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What Is Music to Our Ears?

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`YOU'RE too critical,'' my friend said after I made some comments about a concert we had just heard together. ``That's the way you musicians are. You can't really enjoy music. I'm glad I don't know much about it - it would spoil it all for me!'' I am not a professional musician, and so do not merit being referred to as my friend did when she included me in ``you musicians.'' But I do have a musical background and feel that it has enriched my life immeasurably.

This brings me to the question, Does the inexperienced but appreciative layman or the musically educated individual get more enjoyment out of listening to music?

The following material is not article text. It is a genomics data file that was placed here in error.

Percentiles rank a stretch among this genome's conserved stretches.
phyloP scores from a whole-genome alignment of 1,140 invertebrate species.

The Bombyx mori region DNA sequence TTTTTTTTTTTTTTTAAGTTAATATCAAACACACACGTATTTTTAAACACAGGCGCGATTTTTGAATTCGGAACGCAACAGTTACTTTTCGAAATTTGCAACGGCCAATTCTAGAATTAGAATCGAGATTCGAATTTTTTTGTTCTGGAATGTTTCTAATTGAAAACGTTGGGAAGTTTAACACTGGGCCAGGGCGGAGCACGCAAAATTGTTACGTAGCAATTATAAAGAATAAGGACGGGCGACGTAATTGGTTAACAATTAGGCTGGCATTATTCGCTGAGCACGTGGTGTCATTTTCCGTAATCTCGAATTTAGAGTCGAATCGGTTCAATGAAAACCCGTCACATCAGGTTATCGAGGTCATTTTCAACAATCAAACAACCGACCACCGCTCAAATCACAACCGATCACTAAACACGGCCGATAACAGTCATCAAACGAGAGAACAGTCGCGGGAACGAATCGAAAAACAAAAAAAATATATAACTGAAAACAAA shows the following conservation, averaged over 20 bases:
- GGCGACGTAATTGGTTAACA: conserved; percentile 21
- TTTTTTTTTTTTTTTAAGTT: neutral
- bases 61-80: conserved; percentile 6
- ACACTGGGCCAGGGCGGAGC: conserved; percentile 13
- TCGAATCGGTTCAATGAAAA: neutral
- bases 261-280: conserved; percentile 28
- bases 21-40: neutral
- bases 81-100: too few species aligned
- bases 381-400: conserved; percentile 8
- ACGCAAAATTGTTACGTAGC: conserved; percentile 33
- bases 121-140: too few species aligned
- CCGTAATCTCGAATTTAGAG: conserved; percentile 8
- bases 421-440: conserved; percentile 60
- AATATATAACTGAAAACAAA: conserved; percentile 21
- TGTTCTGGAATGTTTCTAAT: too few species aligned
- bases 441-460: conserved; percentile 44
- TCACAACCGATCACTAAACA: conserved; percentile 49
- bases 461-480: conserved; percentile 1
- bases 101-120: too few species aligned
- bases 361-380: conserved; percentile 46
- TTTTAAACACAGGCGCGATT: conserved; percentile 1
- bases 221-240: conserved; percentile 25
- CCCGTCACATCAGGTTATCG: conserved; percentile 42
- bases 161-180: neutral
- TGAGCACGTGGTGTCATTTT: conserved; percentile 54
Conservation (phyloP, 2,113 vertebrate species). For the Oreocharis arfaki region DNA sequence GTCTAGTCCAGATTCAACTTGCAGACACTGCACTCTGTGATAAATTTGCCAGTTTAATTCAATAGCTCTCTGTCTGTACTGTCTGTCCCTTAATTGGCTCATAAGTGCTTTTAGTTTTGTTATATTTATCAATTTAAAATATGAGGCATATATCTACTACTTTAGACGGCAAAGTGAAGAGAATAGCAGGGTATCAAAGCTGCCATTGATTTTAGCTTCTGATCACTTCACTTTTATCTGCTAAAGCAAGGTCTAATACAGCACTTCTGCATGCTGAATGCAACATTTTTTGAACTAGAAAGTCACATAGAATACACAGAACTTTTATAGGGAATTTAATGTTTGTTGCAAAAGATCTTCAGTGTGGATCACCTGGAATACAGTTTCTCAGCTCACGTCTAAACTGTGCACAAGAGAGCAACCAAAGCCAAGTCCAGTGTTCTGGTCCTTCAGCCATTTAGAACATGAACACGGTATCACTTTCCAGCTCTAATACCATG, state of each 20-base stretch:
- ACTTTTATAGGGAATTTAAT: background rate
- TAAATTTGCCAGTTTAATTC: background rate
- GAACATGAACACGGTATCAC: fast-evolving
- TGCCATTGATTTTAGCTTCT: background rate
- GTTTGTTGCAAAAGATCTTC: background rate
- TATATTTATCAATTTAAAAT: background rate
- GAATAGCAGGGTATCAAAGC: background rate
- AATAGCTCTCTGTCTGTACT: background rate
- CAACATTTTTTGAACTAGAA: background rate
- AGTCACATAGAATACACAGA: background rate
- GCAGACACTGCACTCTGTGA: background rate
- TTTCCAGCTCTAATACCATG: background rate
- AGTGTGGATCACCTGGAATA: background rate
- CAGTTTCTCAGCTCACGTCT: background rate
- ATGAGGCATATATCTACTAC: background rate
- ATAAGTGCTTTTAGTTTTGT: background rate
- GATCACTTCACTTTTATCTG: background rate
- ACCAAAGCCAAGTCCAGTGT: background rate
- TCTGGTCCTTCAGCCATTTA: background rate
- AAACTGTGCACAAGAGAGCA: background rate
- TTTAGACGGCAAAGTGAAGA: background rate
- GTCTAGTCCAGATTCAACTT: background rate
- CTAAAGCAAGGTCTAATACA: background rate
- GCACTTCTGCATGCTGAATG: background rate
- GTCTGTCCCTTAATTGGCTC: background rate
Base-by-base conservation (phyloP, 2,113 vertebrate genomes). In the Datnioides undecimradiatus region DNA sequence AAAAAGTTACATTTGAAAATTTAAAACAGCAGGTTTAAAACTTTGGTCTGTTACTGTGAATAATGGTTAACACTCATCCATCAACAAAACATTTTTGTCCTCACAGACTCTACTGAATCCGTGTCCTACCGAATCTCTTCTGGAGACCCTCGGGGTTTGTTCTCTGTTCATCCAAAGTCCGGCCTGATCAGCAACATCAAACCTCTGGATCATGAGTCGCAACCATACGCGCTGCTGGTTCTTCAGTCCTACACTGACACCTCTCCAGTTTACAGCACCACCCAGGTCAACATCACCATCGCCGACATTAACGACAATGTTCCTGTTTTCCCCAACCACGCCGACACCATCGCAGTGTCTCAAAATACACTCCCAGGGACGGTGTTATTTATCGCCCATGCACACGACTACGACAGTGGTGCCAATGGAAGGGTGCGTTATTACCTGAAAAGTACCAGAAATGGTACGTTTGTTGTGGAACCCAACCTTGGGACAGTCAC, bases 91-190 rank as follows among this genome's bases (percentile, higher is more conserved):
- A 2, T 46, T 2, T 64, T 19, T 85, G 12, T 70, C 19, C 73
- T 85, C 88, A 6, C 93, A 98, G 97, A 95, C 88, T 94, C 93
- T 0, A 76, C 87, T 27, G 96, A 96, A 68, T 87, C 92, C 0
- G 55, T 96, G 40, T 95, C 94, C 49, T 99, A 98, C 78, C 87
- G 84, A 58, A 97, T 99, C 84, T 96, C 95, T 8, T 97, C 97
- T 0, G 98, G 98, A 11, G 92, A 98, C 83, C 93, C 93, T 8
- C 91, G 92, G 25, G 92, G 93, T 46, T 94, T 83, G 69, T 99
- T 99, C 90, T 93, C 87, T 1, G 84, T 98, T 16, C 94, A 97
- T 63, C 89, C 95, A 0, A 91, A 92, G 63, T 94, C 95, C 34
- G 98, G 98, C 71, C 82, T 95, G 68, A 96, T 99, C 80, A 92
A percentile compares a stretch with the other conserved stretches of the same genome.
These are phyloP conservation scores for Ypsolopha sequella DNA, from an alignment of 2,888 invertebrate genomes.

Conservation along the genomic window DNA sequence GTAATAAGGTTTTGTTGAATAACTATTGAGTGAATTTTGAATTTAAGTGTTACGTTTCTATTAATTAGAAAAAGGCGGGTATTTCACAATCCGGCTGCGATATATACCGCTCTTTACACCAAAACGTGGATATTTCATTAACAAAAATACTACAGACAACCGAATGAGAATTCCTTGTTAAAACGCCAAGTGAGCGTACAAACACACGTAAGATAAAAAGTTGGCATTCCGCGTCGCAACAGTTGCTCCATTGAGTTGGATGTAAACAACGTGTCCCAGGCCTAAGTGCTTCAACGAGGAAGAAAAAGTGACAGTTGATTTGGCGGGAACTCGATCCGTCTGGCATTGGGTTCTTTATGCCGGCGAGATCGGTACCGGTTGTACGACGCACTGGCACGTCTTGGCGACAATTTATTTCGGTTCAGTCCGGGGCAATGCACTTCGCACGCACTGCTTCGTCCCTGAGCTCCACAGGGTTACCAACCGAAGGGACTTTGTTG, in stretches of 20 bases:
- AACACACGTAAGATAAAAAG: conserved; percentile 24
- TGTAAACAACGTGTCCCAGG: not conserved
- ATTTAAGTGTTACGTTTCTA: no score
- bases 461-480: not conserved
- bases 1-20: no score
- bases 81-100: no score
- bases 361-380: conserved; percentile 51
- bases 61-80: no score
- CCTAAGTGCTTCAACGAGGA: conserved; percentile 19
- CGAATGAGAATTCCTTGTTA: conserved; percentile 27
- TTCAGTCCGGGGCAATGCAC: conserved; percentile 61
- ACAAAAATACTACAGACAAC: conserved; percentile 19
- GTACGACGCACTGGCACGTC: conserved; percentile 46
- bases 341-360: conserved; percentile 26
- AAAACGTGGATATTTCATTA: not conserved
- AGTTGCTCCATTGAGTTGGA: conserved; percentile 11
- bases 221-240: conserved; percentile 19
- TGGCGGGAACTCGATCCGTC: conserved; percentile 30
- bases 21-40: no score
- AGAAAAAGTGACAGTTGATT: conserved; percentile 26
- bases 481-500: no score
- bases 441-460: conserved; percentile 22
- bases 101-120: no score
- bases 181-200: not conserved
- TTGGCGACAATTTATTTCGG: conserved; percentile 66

It has been argued that as a person's technical knowledge of music is increased, he becomes more critical, and his capacity for pure enjoyment of music becomes proportionately limited, whereas the uninitiated person is totally unaware of many of the elements which draw the attention of the serious student of music, and he is therefore unhampered in his innocent and unquestioning enjoyment of the music. He surrenders to it, untroubled by technicalities or disillusioning information, and not highly enough trained to perceive slight defects in the performance. Knowing little of the laws of music (its form and structure) and less about its physical nature, he is inclined to envelop it in a misty, mysterious halo as something quite incomprehensible and ``other-worldly.'' He brings a more romantic attitude to his listening, and consequently has a more highly emotional response. Therefore it is argued that his enjoyment is greater than that of the more sophisticated, musically trained listener.

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